Feeding Tube Awareness Week
by Traci Nagy

It started with Sesame Street.  My two and a half year old son, Lucas, and I watch Sesame Street most mornings.  Lucas has a rare chromosomal microdeletion that has caused him to have complete gastroparesis (paralysis of the stomach), among other GI disorders and developmental delays.  He has been on a feeding tube nearly his entire life. 

Lucas at 8 months of age with Elmo

He loves Elmo so much, he gets whole-body excited at the theme song.  I have seen a lot of Sesame Street, and have been impressed that they do incorporate children with special needs in situations where their abilities are the focus.  There was a boy who was blind who sang beautifully.  Elmo says he is sorry he is blind and the boy says, "Don't be, it is completely natural for me not to see."  I looked at Lucas.  It is completely natural for him not to eat or drink.  It has become so natural for him to be tube fed, that I don't even think of him eating and drinking differently.  That is, until we have the painful reminders when we get stared at.  There aren't many toddlers around with a backpack attached to their swings at the park with tubes hanging out.

I really want to see a child who is tube fed on Sesame Street.  I want Elmo to ask him what is in his backpack and have the child say, "It is my feeding pump.  I just eat differently because my tummy doesn't work like yours." And Elmo will say, "Oh, that is OK, we are all different!" 

Lucas with his feeding backpack

I started a cause last summer to get a child who is tube fed on Sesame Street, and the producers turned us down.  I was shocked and hurt.  I thought it was going to be an easy fit.  All children should feel like they belong on Sesame Street.  How is not eating with your mouth that different than not hearing with your ears, or not seeing with your eyes?  Why can't a children's television program talk about being different in this way?  I took a few months to lick my wounds and figure out what to do next.    

Awareness Week

In October I had an idea.  Why not an Awareness Week?  Maybe the target needed to be adults.  If more people understood the reasons children had feeding tubes and were aware of the positives, then maybe there would be greater acceptance and social support for Tubie families.  Too many of us have had our abilities to feed our children as responsible parents called into question.  Or encountered the ill fated question, "Why can't he just eat?"  I haphazardly posted on the My Mic-Key fan page on Facebook, and they thought it was a great idea and contacted me.  I was more than surprised.  That was really the catalyst to say, "We can do this."  Tubie mommas may not have a lot of time, but they have a lot of enthusiasm.   I am self-employed.   I had the luxury of both.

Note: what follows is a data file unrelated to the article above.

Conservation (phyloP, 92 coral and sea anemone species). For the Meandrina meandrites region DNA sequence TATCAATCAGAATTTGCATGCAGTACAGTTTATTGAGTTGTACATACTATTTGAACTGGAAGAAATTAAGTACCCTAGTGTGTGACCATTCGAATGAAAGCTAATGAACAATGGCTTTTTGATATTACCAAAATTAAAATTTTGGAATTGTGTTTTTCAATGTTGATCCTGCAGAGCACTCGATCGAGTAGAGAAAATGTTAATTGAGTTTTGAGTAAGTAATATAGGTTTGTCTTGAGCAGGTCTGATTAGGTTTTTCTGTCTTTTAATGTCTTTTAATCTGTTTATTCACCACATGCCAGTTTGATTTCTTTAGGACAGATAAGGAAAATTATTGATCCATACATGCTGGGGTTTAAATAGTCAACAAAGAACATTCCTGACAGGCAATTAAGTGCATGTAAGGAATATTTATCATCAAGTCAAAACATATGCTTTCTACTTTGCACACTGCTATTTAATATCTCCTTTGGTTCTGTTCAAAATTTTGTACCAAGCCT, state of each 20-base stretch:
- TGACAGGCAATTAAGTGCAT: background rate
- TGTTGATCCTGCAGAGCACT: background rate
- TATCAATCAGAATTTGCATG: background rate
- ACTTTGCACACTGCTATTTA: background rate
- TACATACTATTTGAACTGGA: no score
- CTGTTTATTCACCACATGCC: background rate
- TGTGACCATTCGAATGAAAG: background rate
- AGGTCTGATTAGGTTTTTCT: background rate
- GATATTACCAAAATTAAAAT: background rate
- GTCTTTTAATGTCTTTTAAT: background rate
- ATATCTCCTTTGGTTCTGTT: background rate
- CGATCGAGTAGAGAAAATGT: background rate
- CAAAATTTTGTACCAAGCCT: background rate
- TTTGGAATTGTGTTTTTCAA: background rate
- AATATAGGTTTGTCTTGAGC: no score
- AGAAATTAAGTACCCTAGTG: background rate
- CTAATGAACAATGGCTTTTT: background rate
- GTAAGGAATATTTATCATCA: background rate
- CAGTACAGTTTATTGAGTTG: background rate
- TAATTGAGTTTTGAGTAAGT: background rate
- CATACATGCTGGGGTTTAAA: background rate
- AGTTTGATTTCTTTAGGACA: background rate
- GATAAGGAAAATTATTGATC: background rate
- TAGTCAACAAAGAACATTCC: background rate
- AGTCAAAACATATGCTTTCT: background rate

We needed a way to reach people and share tube feeding knowledge.  I started building the website www.feedingtubeawareness.com.  I wanted to it to be a portal for parent information, as well as a vehicle for raising awareness.  Many Tubie mommas contributed, and have continued to share information, their experiences and bios of their children.  Reading the stories and seeing the pictures of these amazing children is more powerful than anything I can say about the benefits of tube feeding.  Then one of the mommas suggested we do a Facebook page.  It serves as a meeting place to share and connect with other parents, as well as a means to raise awareness and rally people.  Social media can be powerful tool.

We are on our way to holding our first annual Feeding Tube Awareness Week.  We chose February 6 -12 because of its proximity to Valentine's Day.  We "heart" our Tubie kids and their Tubies!

There are many goals to awareness week, with the primary one being raising awareness of tube feeding as a life-saving medical intervention.  Secondarily, we are giving liberty to parents to talk about tube feeding in ways they may not have before, to their friends, families, colleagues or people they went to high school with.  When I first joined Facebook, I didn't even mention my son was tube fed.  It wasn't until I started to meet and befriend other special needs parents and Tubie mommas that I felt comfortable talking about it in that venue.  But, by doing so, I am reaching a lot of people who never would have known anything about tube feeding.  I certainly didn't before it became our daily lives.  I am thankful when someone I knew in college asks me a question, or a former work colleague forwards a post I have made about tube feeding.  

Feeding Tube Awareness Week will kick off with a video of Tubie kids and will highlight the medical reasons for tube feeding.  Throughout the week, we are encouraging parents and supporters to address misconceptions about tube feeding, show before and after photos of their children, allow others to ask questions, and to tell how a negative experience they had with others because of tube feeding could have been a positive one.  A number of parents have gotten local media coverage by telling their story.   Each of these steps raises awareness.  

I still believe we can see a child who is tube fed on Sesame Street.  I still believe there will be a time when parents faced with the decision to tube feed will have enough information and support to make a good decision.  We just have to be willing to talk about it.  

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 Author:  Traci Nagy
 Date Uploaded:  2/1/2011